Israel's New Settlement Bill Puts it on the Fast Track to the International Criminal Court

Israeli settlement
A picture taken February 8 shows a general view of a construction site in a new housing project in the Israeli settlement of Nili, near the West Bank city of Ramallah. Gil Cohen-Magen/AFP/Getty

The approval of the "Regularization Law" by Israel's Knesset on Monday came as no surprise to Palestinians. The move now legalizes Israel's illegal settlement outposts built on private Palestinian land, and allows settlers to get retroactive recognition of their illegal settlements, thereby encouraging settlers to steal more Palestinian land. It came as no surprise because, for months, Israel's settlers have pressed for the passage of this law and pressed even harder for it following the United Nations Security Council resolution condemning Israel's settlements.

For Palestinians, this type of reaction is not new. Since the beginning of 2017, Israel has announced that it intends to build 6,000 new settlement units, including a new settlement in the West Bank, the first in 20 years. In addition, since January, Israel has demolished more than 30 Palestinian homes for "illegal construction" even though they were built on their Palestinian owners' land.

This law comes as a direct result of the Israeli court-ordered evacuation of the illegal outpost of Amona. There, the Israeli Supreme Court ordered that the theft of private Palestinian land is illegal and accordingly ordered that the settlers illegally squatting on this land be removed. But, unlike when Palestinian homes are demolished with bulldozers, accompanied by soldiers brandishing automatic weapons and batons, these settlers were evacuated by officers wearing baseball caps, who did not dare pull out a baton or automatic rifle even as the settlers threw bottles and stones at them.

The evacuation of Amona was a 20-year battle, with the Palestinian landowners deprived of the use of their land for two decades as the case made its way up through the courts. And, while the landowners were deprived, the 40 squatting settler families were handsomely compensated, receiving more than $10 million in exchange for leaving land that is not legally theirs. And, in addition to the financial compensation meted out by the state to reward theft, the Knesset has given the settlers an even larger reward—legalizing the theft of private Palestinian land, despite a Supreme Court ruling that bars the theft of private land.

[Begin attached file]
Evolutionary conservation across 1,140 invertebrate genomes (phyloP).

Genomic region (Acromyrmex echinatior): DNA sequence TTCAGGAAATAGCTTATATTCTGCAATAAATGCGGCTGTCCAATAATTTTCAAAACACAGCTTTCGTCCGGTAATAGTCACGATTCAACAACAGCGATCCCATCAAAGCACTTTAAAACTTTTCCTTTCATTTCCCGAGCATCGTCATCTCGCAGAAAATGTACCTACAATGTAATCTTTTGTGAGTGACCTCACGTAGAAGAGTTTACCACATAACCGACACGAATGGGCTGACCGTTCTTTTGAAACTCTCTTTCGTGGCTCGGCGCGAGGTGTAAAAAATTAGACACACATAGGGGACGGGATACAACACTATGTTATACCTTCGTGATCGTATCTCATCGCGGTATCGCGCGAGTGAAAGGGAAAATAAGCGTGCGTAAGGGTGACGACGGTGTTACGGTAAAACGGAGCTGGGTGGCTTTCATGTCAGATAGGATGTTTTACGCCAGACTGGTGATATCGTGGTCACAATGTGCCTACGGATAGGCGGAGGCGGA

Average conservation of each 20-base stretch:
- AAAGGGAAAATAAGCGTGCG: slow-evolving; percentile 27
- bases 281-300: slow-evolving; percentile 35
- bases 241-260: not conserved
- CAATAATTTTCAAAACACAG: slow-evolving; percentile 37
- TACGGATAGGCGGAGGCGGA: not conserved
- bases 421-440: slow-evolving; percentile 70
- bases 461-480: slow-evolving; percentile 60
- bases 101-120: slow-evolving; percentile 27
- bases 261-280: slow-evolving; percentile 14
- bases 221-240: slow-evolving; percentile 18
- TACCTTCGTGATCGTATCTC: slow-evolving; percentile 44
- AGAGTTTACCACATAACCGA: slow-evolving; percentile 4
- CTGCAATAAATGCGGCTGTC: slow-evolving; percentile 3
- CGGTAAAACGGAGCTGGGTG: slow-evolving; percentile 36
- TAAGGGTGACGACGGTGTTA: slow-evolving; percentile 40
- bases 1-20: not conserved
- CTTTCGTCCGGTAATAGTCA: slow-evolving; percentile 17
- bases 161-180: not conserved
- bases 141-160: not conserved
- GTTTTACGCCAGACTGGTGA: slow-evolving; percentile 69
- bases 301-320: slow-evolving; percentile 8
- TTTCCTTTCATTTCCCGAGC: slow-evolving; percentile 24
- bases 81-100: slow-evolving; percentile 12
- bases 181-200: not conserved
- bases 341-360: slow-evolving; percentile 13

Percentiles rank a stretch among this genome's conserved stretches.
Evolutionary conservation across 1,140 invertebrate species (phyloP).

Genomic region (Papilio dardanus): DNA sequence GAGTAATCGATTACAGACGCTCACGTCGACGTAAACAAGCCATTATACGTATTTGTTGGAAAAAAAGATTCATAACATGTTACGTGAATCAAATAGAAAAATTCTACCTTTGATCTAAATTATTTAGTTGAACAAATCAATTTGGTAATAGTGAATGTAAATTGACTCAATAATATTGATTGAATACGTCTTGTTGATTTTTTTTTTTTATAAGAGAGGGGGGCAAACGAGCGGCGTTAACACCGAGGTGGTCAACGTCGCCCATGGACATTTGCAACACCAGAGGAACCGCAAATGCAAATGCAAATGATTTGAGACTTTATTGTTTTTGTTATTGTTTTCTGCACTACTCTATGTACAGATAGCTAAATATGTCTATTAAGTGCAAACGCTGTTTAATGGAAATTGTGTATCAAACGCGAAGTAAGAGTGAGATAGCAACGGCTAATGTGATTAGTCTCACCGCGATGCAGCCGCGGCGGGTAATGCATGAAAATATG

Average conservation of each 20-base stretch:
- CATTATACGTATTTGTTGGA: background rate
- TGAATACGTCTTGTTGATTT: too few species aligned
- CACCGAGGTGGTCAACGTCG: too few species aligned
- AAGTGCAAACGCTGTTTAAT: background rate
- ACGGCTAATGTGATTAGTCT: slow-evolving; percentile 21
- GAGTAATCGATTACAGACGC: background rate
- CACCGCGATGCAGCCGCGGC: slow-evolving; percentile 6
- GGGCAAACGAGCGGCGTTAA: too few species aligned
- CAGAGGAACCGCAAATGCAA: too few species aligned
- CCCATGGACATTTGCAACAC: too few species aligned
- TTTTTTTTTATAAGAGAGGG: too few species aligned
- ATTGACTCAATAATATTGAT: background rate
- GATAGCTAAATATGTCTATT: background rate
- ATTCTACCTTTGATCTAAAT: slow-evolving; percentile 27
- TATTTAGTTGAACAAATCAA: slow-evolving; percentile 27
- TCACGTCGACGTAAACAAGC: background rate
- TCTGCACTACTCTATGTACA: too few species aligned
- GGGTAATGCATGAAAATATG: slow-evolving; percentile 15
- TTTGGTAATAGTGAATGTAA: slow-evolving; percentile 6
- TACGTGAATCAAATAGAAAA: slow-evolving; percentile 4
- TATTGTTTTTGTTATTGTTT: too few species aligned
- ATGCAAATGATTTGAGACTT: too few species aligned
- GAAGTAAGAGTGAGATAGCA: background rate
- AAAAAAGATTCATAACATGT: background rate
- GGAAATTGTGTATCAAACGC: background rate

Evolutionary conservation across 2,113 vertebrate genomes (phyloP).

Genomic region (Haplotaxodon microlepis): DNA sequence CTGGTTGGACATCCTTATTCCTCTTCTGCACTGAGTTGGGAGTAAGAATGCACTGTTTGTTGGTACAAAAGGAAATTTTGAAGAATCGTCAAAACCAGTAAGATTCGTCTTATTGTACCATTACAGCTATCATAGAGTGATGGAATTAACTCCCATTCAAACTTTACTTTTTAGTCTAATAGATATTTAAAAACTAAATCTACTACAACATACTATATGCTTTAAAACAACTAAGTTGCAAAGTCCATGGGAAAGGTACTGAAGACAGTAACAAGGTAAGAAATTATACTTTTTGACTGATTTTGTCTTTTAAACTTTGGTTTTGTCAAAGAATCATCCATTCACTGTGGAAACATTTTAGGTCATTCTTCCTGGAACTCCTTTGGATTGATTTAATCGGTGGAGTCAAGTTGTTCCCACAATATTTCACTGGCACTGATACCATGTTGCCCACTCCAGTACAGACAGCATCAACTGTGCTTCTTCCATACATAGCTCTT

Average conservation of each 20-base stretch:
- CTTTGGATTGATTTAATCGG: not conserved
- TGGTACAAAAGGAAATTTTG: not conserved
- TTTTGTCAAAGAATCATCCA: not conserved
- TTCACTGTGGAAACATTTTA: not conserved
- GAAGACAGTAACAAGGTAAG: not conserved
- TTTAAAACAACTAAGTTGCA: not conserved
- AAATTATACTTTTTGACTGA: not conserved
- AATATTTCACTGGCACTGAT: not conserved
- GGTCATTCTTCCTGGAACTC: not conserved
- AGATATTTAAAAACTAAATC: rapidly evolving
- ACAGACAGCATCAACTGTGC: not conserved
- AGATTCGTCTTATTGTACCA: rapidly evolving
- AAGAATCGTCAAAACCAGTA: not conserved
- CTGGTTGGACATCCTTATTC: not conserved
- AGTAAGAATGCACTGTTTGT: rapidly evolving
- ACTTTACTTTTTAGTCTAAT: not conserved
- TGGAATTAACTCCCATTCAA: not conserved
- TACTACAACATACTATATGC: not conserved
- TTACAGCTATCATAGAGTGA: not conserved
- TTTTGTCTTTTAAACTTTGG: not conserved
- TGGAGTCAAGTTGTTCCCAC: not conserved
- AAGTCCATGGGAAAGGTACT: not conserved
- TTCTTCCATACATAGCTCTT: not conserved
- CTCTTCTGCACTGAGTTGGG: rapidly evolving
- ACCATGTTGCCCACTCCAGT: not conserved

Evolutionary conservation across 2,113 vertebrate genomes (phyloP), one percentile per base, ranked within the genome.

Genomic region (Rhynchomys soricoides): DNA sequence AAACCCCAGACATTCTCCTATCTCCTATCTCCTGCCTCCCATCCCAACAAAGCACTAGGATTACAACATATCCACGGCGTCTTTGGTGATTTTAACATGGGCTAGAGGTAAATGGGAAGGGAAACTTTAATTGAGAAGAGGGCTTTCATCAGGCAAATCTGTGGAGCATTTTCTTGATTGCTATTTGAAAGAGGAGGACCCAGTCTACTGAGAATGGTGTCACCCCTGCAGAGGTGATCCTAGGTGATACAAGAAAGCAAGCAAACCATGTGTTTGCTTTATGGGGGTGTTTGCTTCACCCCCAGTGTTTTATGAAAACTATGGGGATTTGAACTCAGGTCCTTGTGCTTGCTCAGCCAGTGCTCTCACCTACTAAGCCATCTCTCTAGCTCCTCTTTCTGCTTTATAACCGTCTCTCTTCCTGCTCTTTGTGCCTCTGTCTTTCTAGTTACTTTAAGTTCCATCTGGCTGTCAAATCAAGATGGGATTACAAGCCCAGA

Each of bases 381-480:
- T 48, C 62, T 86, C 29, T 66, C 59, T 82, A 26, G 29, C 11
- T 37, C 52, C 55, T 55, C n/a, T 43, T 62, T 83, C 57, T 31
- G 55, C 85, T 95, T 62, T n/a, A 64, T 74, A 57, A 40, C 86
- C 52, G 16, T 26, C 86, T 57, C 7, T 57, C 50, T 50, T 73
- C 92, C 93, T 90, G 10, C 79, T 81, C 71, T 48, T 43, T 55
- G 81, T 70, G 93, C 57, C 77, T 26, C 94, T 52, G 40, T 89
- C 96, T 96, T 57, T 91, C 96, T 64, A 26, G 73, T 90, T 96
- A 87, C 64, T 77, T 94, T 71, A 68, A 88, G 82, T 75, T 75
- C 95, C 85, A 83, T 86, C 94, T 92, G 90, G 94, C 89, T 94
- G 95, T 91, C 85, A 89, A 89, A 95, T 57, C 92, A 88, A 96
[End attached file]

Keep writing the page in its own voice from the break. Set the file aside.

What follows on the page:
But this is not a battle between settlers who seek to defy international law and the Israeli Supreme Court justices who seek to uphold international law. On the contrary, this is the same Supreme Court that has sanctioned the use of home demolitions as a form of punishment, that has ruled that assassinations of Palestinians, mass deportations and the cutting-off of fuel and electricity supplies to the besieged Gaza Strip are all permissible. Indeed, this is the same court that has sanctioned the construction of Israeli bypass roads and Israeli settlements, while only begrudgingly stopping the small number of outposts built on private Palestinian land.

Read more: Israel cuts $6 million in U.N. funding over settlements vote

In short, it is a court that continued to allow Israel's apartheid to flourish; indeed, it has given it legal cover. This is why today, in both the West Bank and East Jerusalem, the areas Israel captured in the 1967 Six-Day War, there are more than 700,000 Israeli settlers. In the West Bank, they control almost half of the entire territory, with much of it off-limits to Palestinians. This is why inside Israel more than 90 percent of land is considered either "state land" or land that "belongs" to the Jewish National Fund (and hence off-limits to Palestinians), according to Human Rights Watch, even though Palestinians continue to hold claims to this very land.

Whether giving the Israeli government the right to build settlements under the guise of "military necessity" or declaring Palestinian land "green spaces" or "military installations" and then later allowing the government to build settlements, this court has facilitated, rather than stopped Israel's settlement expansion and has facilitated, rather than stopped, Israel's theft of Palestinian land. So while international condemnation is welcome, it also stops short: for Israel's land theft is not new—it is the country's modus operandi.

Yet international law is clear: These settlements are illegal and amount to war crimes, whether the settlements are built with or without government sanction, and whether a kangaroo court, such as the Israeli Supreme Court, declares them legal or not. But there is a silver lining to all of this.

With the passage of this law, Israel has demonstrated to the world what settlements really are—a land grab. In other words, theft. And, as Israel's opposition leader Isaac Herzog, who is also an apologist for Israel's settlements has noted: "The train departing from here has only one stop—at The Hague," referring to the International Criminal Court where settlements are deemed a war crime. Indeed, he is correct.

Diana Buttu is a Ramallah-based political analyst and former advisor to Palestinian President Mahmoud Abbas and Palestinian negotiators.